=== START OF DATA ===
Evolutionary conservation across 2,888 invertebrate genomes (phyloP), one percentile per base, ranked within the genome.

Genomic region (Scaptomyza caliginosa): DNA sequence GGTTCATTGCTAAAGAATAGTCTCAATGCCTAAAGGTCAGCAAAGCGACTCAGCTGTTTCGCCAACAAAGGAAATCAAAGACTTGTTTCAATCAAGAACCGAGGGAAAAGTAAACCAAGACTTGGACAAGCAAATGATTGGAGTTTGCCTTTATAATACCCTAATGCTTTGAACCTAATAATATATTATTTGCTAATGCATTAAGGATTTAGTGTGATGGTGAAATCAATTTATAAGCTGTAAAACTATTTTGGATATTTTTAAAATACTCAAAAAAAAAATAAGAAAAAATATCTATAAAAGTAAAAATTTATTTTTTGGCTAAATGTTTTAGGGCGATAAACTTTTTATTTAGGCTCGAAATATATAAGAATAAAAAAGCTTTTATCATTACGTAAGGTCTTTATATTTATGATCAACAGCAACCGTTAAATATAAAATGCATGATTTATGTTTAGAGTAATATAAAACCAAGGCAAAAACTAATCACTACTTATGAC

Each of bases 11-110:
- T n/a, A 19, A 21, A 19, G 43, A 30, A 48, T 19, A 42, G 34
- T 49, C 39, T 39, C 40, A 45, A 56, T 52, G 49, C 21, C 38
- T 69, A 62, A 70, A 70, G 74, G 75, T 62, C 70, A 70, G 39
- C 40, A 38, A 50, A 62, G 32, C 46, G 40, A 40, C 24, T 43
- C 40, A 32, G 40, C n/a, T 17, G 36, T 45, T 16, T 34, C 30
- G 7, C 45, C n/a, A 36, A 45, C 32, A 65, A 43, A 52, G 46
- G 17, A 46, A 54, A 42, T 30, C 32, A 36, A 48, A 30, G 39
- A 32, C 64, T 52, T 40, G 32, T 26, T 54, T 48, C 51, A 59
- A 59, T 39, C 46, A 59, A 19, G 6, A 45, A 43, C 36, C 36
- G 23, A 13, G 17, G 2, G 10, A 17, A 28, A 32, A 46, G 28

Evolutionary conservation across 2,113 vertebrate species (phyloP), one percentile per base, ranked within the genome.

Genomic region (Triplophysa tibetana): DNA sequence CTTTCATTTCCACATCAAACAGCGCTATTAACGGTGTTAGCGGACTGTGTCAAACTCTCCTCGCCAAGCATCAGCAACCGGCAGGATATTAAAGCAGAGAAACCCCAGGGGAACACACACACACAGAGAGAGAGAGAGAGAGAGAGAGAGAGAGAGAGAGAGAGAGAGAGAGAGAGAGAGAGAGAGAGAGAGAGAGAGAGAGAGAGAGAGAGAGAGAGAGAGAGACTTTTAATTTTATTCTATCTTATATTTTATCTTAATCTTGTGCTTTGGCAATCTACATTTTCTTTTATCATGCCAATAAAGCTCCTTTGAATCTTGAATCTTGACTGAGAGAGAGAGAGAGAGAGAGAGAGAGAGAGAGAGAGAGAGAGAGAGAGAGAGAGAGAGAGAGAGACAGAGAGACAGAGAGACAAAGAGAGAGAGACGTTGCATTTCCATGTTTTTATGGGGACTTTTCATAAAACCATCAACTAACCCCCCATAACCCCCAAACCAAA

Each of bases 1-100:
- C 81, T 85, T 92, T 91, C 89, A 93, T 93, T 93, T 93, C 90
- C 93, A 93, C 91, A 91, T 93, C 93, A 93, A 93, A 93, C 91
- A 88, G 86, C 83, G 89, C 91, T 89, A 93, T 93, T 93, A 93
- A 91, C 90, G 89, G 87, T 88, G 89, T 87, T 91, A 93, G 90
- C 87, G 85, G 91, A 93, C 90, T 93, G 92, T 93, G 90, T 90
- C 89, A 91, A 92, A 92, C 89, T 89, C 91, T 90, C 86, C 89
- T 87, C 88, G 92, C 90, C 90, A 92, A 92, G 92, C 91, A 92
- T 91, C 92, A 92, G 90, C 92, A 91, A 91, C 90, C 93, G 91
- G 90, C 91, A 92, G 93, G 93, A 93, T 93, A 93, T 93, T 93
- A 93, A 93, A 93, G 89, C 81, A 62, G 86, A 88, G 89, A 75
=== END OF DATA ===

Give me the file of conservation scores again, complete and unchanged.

Evolutionary conservation across 2,888 invertebrate genomes (phyloP), one percentile per base, ranked within the genome.

Genomic region (Scaptomyza caliginosa): DNA sequence GGTTCATTGCTAAAGAATAGTCTCAATGCCTAAAGGTCAGCAAAGCGACTCAGCTGTTTCGCCAACAAAGGAAATCAAAGACTTGTTTCAATCAAGAACCGAGGGAAAAGTAAACCAAGACTTGGACAAGCAAATGATTGGAGTTTGCCTTTATAATACCCTAATGCTTTGAACCTAATAATATATTATTTGCTAATGCATTAAGGATTTAGTGTGATGGTGAAATCAATTTATAAGCTGTAAAACTATTTTGGATATTTTTAAAATACTCAAAAAAAAAATAAGAAAAAATATCTATAAAAGTAAAAATTTATTTTTTGGCTAAATGTTTTAGGGCGATAAACTTTTTATTTAGGCTCGAAATATATAAGAATAAAAAAGCTTTTATCATTACGTAAGGTCTTTATATTTATGATCAACAGCAACCGTTAAATATAAAATGCATGATTTATGTTTAGAGTAATATAAAACCAAGGCAAAAACTAATCACTACTTATGAC

Each of bases 11-110:
- T n/a, A 19, A 21, A 19, G 43, A 30, A 48, T 19, A 42, G 34
- T 49, C 39, T 39, C 40, A 45, A 56, T 52, G 49, C 21, C 38
- T 69, A 62, A 70, A 70, G 74, G 75, T 62, C 70, A 70, G 39
- C 40, A 38, A 50, A 62, G 32, C 46, G 40, A 40, C 24, T 43
- C 40, A 32, G 40, C n/a, T 17, G 36, T 45, T 16, T 34, C 30
- G 7, C 45, C n/a, A 36, A 45, C 32, A 65, A 43, A 52, G 46
- G 17, A 46, A 54, A 42, T 30, C 32, A 36, A 48, A 30, G 39
- A 32, C 64, T 52, T 40, G 32, T 26, T 54, T 48, C 51, A 59
- A 59, T 39, C 46, A 59, A 19, G 6, A 45, A 43, C 36, C 36
- G 23, A 13, G 17, G 2, G 10, A 17, A 28, A 32, A 46, G 28

Evolutionary conservation across 2,113 vertebrate species (phyloP), one percentile per base, ranked within the genome.

Genomic region (Triplophysa tibetana): DNA sequence CTTTCATTTCCACATCAAACAGCGCTATTAACGGTGTTAGCGGACTGTGTCAAACTCTCCTCGCCAAGCATCAGCAACCGGCAGGATATTAAAGCAGAGAAACCCCAGGGGAACACACACACACAGAGAGAGAGAGAGAGAGAGAGAGAGAGAGAGAGAGAGAGAGAGAGAGAGAGAGAGAGAGAGAGAGAGAGAGAGAGAGAGAGAGAGAGAGAGAGAGAGAGACTTTTAATTTTATTCTATCTTATATTTTATCTTAATCTTGTGCTTTGGCAATCTACATTTTCTTTTATCATGCCAATAAAGCTCCTTTGAATCTTGAATCTTGACTGAGAGAGAGAGAGAGAGAGAGAGAGAGAGAGAGAGAGAGAGAGAGAGAGAGAGAGAGAGAGAGAGACAGAGAGACAGAGAGACAAAGAGAGAGAGACGTTGCATTTCCATGTTTTTATGGGGACTTTTCATAAAACCATCAACTAACCCCCCATAACCCCCAAACCAAA

Each of bases 1-100:
- C 81, T 85, T 92, T 91, C 89, A 93, T 93, T 93, T 93, C 90
- C 93, A 93, C 91, A 91, T 93, C 93, A 93, A 93, A 93, C 91
- A 88, G 86, C 83, G 89, C 91, T 89, A 93, T 93, T 93, A 93
- A 91, C 90, G 89, G 87, T 88, G 89, T 87, T 91, A 93, G 90
- C 87, G 85, G 91, A 93, C 90, T 93, G 92, T 93, G 90, T 90
- C 89, A 91, A 92, A 92, C 89, T 89, C 91, T 90, C 86, C 89
- T 87, C 88, G 92, C 90, C 90, A 92, A 92, G 92, C 91, A 92
- T 91, C 92, A 92, G 90, C 92, A 91, A 91, C 90, C 93, G 91
- G 90, C 91, A 92, G 93, G 93, A 93, T 93, A 93, T 93, T 93
- A 93, A 93, A 93, G 89, C 81, A 62, G 86, A 88, G 89, A 75